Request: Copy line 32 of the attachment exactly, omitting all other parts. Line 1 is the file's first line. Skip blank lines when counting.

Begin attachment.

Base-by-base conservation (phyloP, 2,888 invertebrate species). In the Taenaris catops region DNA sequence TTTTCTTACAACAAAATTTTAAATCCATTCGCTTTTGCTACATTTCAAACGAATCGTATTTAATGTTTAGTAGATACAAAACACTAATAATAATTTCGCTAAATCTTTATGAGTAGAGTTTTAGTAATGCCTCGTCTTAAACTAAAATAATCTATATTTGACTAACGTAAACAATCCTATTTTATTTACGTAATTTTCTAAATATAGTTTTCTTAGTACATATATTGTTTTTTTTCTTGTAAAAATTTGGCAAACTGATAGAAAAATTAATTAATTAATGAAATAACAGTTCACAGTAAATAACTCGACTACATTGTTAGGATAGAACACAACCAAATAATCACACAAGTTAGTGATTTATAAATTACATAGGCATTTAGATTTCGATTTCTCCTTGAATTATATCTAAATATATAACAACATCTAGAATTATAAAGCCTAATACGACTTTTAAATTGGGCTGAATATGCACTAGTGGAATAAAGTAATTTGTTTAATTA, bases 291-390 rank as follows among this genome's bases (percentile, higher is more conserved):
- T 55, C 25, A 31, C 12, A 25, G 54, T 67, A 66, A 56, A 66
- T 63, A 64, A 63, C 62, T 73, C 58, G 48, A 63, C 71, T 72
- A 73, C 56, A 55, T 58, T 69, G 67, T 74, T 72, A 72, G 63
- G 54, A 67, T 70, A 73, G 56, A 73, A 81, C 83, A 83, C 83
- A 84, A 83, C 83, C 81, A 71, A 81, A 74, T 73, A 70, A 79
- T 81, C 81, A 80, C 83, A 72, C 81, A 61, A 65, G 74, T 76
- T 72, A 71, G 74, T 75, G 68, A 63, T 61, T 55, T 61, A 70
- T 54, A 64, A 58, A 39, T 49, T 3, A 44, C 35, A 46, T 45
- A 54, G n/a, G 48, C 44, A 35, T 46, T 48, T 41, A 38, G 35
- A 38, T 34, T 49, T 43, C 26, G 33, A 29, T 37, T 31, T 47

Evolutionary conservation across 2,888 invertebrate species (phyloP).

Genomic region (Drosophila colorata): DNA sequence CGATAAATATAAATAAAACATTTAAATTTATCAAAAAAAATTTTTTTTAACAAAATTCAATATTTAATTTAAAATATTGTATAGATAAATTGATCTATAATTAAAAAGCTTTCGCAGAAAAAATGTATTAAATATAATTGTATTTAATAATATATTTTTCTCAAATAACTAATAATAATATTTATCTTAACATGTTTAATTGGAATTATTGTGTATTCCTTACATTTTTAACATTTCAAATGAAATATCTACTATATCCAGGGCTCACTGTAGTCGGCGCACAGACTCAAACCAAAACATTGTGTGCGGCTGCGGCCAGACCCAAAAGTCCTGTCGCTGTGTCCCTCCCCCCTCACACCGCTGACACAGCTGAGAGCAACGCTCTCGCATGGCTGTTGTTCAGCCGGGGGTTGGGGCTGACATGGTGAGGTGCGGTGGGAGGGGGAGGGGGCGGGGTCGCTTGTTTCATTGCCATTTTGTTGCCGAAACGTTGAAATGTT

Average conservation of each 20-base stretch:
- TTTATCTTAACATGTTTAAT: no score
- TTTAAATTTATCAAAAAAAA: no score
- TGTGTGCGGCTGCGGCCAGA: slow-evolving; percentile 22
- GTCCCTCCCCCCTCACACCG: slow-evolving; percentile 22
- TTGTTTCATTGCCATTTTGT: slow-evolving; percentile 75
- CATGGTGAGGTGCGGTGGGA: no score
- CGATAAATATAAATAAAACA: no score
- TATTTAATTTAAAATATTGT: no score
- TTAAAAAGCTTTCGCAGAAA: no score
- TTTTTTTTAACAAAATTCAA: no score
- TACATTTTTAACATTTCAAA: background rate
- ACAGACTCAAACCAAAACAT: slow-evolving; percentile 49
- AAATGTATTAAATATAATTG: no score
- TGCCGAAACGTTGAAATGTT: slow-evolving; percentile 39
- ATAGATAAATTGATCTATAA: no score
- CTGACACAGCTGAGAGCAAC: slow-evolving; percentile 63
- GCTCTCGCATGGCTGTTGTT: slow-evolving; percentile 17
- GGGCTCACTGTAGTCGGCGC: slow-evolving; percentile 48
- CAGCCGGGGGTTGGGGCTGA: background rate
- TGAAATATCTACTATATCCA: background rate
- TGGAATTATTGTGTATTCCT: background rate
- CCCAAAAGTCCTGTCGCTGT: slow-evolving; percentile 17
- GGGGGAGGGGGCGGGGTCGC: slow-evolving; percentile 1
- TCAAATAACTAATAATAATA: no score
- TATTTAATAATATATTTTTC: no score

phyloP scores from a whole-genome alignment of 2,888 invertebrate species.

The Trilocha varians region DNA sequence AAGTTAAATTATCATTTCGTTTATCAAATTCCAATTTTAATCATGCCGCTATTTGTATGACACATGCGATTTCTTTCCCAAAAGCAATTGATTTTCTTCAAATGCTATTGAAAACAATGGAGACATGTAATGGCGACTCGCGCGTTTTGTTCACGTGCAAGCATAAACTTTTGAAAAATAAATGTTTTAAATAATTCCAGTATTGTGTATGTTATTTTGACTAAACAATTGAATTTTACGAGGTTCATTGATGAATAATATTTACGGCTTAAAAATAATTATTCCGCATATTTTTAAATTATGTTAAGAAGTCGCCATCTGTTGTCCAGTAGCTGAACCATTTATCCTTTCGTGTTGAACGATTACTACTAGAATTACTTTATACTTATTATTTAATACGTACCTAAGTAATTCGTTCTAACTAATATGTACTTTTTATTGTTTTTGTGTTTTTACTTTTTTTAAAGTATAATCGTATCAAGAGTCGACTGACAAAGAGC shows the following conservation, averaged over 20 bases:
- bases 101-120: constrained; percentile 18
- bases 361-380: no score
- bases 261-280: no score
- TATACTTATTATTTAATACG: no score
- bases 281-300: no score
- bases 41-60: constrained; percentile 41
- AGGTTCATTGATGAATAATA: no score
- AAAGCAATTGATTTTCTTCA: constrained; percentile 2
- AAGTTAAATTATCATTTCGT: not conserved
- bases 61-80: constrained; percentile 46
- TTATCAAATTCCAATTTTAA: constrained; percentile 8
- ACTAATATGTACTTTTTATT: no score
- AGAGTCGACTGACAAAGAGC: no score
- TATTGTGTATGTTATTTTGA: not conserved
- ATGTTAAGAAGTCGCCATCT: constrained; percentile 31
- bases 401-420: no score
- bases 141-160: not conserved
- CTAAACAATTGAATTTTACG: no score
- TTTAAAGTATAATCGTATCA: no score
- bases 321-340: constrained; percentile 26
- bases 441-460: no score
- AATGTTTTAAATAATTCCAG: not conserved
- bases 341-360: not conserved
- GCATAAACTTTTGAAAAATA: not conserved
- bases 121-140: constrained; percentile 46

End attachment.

- GGGCTCACTGTAGTCGGCGC: slow-evolving; percentile 48